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Mobile Source Air Toxic Emissions

EPA obtained mobile source air toxic emissions estimates from the 1999 National Emissions Inventory (NEI). Inventory estimates for all pollutants except diesel PM were obtained from the final version 3 inventory for hazardous air pollutants, whereas diesel PM estimates were obtained from the final version 3 inventory for criteria pollutants. These inventories, along with supporting documentation, are available on EPA's CHIEF Web site

For onroad mobile sources, EPA developed inventory estimates for all States except California, which provided its own inventory. EPA developed the onroad mobile source estimates using its motor vehicle emission factor model, MOBILE6.2 (http://www.epa.gov/otaq/m6.htm) in conjunction with vehicle miles traveled (VMT). VMT estimates were obtained from the Federal Highway Administration and from 13 state and local environmental agencies that submitted VMT data to EPA to use in the NEI.

Within the MOBILE6.2 model, six air toxics (benzene, formaldehyde, acetaldehyde, 1,3 butadiene, acrolein, and methyl tertiary butyl ether [MTBE]) are calculated directly. To estimate emission rates for these pollutants, detailed fuel parameter data are required as model inputs. EPA obtained these fuel data from several sources which survey fuel properties at service stations across the U.S. These data sources, and the properties used in each U. S. county are documented on the 1999 NEI Web site.

Emission factors for an additional 26 air toxics were calculated by MOBILE6 through the use of external data files specifying emission factors for these pollutants in one of three ways: as fractions of volatile organic compounds (VOC), fractions of particulate matter (PM) , or by supplying the basic emission factors. Exhaust and evaporative emissions of gaseous hydrocarbons were estimated as fractions of VOC. These fractions varied by fuel formulation for gasoline vehicles (i.e. non-reformulated, reformulated with MTBE, reformulated with ethanol, winter oxygenated with MTBE, winter oxygenated with ethanol). Polycyclic aromatic hydrocarbons (PAHs) were calculated as fractions of PM, although the data used to calculate mass ratios included both gas and particle phase PAH emissions. Metals were estimated using basic emission factors.

EPA developed toxic emission inventory estimates for nonroad engines in the EPA NONROAD model (e.g. construction equipment, industrial equipment, lawn and garden equipment, recreational equipment) for all States except California and Texas, which provided their own data. Emissions were estimated using a speciation approach. County-level VOC and particulate matter estimates used to develop the inventory estimates were obtained from the 1999 NEI, final version 3. Nonroad HAPs were estimated using one of three approaches:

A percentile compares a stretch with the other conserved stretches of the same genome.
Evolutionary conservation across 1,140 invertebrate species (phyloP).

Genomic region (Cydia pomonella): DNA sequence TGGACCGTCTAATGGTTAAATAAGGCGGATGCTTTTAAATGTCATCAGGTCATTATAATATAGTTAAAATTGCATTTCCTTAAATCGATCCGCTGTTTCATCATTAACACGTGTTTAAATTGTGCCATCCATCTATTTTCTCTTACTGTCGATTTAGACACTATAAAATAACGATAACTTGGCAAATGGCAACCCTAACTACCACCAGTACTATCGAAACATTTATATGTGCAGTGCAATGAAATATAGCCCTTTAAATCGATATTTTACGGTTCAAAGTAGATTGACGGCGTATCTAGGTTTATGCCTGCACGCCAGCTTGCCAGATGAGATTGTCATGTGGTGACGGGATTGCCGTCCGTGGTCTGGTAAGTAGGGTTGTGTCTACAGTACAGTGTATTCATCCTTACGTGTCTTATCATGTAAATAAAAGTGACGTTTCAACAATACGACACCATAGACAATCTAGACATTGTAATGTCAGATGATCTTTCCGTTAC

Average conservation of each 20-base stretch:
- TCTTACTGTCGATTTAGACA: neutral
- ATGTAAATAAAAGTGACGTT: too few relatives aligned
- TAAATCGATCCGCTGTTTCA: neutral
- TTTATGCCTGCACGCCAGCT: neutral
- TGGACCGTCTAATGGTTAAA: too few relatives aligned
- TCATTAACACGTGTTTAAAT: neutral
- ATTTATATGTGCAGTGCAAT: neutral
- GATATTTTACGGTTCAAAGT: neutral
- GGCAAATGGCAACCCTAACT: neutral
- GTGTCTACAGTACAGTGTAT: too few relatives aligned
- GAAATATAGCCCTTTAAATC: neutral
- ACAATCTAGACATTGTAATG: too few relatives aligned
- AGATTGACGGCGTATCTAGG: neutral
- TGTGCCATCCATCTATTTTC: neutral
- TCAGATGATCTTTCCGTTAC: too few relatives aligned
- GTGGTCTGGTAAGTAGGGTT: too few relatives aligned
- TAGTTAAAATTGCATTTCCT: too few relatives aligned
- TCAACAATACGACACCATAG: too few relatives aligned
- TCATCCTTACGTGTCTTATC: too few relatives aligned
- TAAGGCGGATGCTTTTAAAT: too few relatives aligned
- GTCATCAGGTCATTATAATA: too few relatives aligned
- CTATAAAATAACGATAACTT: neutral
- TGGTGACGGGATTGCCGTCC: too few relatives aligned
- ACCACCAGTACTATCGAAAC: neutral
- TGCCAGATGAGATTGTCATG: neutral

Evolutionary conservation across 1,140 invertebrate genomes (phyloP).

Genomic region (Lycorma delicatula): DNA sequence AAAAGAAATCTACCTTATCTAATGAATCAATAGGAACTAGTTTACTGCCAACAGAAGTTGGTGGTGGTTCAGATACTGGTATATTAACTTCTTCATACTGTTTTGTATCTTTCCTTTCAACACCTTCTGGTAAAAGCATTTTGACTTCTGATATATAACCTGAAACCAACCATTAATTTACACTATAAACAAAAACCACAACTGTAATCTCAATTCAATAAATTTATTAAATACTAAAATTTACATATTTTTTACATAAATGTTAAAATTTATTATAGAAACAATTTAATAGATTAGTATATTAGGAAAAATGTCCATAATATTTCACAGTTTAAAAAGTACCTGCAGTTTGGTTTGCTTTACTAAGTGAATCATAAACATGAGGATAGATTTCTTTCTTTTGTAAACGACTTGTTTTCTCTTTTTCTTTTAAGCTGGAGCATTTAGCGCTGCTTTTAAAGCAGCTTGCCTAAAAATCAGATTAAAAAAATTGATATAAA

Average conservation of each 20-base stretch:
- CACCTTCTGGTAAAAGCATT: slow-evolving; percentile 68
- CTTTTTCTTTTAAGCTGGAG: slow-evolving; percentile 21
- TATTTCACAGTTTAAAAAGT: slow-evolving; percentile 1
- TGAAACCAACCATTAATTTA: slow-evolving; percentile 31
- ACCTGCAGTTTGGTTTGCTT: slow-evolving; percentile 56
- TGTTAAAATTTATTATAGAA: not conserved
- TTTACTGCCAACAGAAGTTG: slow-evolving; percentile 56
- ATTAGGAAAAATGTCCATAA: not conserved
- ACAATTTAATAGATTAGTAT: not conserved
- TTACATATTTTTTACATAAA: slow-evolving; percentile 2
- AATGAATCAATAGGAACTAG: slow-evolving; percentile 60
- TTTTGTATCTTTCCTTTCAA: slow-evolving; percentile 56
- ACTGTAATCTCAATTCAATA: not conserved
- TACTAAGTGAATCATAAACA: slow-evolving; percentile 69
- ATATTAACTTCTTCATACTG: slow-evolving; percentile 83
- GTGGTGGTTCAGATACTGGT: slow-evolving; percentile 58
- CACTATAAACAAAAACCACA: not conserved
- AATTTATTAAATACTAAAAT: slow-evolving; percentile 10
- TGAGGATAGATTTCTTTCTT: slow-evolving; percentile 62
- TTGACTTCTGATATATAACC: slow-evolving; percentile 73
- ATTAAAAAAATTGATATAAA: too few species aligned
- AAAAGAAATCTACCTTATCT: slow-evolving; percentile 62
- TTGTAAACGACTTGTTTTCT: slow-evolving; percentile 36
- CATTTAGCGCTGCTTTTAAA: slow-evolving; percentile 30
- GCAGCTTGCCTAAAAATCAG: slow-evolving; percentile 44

1. Gaseous air toxics - Applied toxic to VOC ratios to NONROAD VOC estimates.
  2. PAHs - Applied toxic to PM ratios to NONROAD PM estimates
  3. Metals - Multiplied toxic air pollutant gram per gallon emission factors by county level fuel consumption estimates.
For many sources, data were very limited, and in some cases nonexistent. Where data were nonexistent, speciation profiles for similar sources were used.

EPA developed commercial marine vessel nationwide inventory estimates by applying speciation data to nationwide VOC and PM emissions for vessels running on distillate and residual fuel oil. EPA allocated emissions to the county level using port and shipping lane activity data. Similarly, for locomotives, EPA developed nationwide inventory estimates by applying speciation data to nationwide VOC and PM emissions, or multiplying emission factors by activity, as described above for nonroad equipment in the NONROAD model. EPA then allocated air toxics emissions to the county level using county specific railroad traffic data. EPA used the same general approach to develop the aircraft inventory, with nationwide air toxics emission estimates allocated to the county level using national air carrier activity data.

EPA obtained air toxics precursor emission data for 1999 from two separate sources: (1) VOCs that are not also hazardous air pollutants came from the 1999 NEI for criteria pollutants, version 2, speciated for specific organic compounds; (2) data for air toxics that are precursors to other air toxics came from version 3 of the 1999 NEI for hazardous air pollutants.

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